Creativity – In the Studio With Amy Kinslow
In this series on The Southern C, meet some great Southern creative minds – the artists, designers, makers and doers – that are shaping our landscape with their vision and ingenuity. Go behind the scenes to see where they work, what they are working on, the path that led them to this moment and just what made them “take the leap” from idea to doing.
The subjects may vary but most share many of the paradoxical traits of creative individuals – they daydream, observe, ask big questions, people watch, seek new experiences, view life as an opportunity for self-expression, take risks and bounce back all while following their true passions. We hope you will be inspired as we spotlight the creativity that abounds in our region. According to Einstein, “Creativity is contagious” and this is one thing we are happy to spread!
Meet Graphic Designer Amy Kinslow
Southern Fried Design Barn – Lebanon, TN
Describe your brand/business/product:
Southern Fried Design Barn is 1/2 paper goods and 1/2 design studio located right outside of Nashville, Tennessee. Our paper collections consist of greeting cards, social stationery, notepads, art prints, gift tags, cocktail napkins and a line of holiday goods. Our most popular products are our southern sayings greeting card collection that highlights many of the old southern sayings such as, “bless your heart,” “lord have mercy,” and “lord willin’ and the creek don’t rise.” Our designs showcase original photography of local Middle Tennessee farms and landscapes captured by yours truly.
Alongside Southern Fried’s papers goods business I also run a design studio where I work with creative entrepreneurs and local businesses to create logos, brand collateral and anything in-between.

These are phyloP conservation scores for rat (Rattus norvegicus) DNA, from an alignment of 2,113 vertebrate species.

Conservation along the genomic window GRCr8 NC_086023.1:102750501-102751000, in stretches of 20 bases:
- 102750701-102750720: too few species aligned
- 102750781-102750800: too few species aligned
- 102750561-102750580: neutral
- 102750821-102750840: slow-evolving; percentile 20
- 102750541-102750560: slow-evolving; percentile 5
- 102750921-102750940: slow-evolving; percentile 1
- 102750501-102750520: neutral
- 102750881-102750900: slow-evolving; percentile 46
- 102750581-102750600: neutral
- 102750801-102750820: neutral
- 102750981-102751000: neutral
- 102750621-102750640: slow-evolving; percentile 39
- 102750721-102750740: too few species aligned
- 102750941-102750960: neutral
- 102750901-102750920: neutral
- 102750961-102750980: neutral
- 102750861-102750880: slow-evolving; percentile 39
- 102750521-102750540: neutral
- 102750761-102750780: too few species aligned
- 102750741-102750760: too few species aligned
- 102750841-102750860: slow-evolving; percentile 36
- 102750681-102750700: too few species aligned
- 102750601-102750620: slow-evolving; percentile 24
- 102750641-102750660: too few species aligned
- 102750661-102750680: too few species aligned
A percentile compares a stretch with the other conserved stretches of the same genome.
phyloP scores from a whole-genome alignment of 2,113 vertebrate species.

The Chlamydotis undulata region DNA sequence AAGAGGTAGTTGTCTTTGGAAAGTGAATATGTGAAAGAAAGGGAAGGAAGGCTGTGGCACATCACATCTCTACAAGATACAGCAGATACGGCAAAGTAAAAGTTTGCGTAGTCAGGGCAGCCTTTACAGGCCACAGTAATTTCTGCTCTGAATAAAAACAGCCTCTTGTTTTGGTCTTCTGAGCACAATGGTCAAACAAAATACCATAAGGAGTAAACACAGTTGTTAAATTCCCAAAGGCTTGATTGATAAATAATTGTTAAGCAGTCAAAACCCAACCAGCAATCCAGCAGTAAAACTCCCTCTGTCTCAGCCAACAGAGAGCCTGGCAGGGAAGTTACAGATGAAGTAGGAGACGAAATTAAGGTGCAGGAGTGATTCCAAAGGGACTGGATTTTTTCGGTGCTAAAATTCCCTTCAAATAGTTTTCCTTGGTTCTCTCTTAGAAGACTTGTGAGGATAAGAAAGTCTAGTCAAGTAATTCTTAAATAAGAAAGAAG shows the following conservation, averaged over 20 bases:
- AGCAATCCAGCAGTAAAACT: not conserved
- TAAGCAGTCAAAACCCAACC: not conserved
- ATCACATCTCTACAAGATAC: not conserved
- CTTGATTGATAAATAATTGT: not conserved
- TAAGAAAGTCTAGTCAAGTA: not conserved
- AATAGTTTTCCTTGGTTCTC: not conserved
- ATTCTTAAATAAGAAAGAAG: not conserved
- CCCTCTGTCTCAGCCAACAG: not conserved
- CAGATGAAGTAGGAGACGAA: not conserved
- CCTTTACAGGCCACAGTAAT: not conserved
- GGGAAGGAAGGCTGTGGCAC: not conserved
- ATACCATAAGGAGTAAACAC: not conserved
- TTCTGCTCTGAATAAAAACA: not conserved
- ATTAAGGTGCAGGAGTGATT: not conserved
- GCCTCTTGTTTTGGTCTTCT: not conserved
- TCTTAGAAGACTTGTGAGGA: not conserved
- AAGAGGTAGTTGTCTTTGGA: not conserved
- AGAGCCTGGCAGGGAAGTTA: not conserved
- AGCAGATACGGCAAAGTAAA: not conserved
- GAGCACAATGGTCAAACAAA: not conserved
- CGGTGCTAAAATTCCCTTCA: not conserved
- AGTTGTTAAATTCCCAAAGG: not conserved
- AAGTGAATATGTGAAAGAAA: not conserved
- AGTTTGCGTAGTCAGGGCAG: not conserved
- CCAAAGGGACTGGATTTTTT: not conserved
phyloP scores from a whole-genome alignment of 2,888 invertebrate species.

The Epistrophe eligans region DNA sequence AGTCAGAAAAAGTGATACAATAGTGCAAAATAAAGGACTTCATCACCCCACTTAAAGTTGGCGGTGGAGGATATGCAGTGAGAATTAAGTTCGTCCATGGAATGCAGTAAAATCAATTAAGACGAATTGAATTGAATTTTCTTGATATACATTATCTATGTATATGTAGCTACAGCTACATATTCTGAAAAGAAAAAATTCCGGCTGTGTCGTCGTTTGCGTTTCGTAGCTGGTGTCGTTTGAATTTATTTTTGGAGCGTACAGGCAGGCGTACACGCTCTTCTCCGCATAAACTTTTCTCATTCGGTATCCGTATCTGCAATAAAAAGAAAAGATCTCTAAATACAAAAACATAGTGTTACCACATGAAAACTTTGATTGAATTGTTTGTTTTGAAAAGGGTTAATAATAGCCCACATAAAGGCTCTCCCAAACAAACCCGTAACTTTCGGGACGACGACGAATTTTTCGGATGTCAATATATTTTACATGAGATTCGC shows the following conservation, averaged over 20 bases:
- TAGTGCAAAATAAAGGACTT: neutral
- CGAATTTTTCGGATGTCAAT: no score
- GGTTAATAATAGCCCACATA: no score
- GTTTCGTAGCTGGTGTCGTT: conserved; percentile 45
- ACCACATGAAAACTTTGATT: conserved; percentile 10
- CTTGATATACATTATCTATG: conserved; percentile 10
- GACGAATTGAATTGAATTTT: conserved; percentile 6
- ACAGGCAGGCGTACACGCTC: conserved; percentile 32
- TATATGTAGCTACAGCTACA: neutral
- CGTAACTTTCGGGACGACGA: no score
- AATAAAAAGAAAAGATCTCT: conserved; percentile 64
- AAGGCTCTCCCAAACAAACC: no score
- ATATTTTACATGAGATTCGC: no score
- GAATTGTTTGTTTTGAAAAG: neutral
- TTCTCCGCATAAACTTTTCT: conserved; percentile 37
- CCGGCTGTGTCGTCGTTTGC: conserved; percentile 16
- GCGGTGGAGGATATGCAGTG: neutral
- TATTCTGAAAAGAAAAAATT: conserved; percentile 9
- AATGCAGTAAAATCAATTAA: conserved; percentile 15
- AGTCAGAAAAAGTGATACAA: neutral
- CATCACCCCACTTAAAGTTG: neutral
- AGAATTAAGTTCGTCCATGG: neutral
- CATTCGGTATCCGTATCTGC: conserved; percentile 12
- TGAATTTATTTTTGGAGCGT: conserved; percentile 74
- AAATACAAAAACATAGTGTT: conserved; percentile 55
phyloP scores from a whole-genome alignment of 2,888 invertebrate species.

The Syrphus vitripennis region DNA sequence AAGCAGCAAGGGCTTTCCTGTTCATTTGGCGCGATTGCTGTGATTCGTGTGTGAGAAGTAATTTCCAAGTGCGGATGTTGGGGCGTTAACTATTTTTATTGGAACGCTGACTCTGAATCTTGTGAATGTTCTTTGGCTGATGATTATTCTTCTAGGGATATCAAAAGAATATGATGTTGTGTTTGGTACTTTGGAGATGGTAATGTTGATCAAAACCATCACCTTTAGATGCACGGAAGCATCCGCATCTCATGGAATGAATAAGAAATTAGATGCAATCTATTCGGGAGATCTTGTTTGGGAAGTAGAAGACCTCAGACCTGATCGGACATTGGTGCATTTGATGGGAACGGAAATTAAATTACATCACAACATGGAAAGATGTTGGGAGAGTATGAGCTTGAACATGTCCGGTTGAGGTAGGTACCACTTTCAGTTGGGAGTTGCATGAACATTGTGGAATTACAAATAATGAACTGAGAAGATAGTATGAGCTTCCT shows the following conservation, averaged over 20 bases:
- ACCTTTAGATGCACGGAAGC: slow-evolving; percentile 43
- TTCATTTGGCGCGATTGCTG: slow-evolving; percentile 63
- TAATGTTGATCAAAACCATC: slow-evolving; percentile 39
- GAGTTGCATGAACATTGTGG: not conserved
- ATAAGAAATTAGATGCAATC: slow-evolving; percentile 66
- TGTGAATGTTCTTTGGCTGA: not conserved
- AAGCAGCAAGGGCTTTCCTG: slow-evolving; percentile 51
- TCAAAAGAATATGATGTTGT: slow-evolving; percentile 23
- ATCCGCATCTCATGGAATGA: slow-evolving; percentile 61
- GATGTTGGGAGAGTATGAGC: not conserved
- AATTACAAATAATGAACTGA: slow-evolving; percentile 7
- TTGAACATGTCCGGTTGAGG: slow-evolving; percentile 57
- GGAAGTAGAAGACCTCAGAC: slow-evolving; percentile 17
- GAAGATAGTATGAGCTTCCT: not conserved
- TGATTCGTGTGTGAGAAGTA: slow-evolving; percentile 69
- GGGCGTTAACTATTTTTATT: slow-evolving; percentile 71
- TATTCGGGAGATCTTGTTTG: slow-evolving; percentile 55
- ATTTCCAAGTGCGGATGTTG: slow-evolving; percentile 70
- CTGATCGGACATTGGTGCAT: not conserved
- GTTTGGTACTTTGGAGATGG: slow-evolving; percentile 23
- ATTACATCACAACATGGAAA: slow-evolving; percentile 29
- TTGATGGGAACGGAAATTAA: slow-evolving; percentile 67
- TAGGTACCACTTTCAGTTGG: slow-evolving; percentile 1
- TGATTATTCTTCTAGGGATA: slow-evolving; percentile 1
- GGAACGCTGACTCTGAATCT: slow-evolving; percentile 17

How has your background influenced your work?
I was raised on a cattle and quarterhorse farm in Lebanon, Tennessee and spent many summers at my grandmother’s farmhouse helping her shuck corn and can fresh summer tomatoes. I can remember being a little girl checking the barn hayloft for newborn kittens in the spring and I remember my first calf I had to bottle feed. My whole life has been immersed in the southern/farm lifestyle and still is to this day. Everything from my late grandmother’s vernacular, my life on the family farm, to country music, new and old, I draw inspiration from.
Favorite blogs or websites that inspire you or other ways/things where you find inspiration:
I try not to always follow the trends online, because I believe some of the best inspiration for original work can come from not being behind a computer. I don’t religiously read any blog, but there aretwo that I do enjoy and do my best to keep up with –
1. Junk Gypsies I think these gals are the real deal. Tennessee is my home, but Texas has a little piece of it too and through Amie and Jolie I’m able to keep my Texas love alive.
2. The Pioneer Woman I don’t follow Ree for her recipes. Cooking is not my favorite past time. I do follow Ree because she makes me feel like I’m up at the crack of dawn riding horses through the Oklahoma plains herding cattle. Some days I wouldn’t mind switching places with her.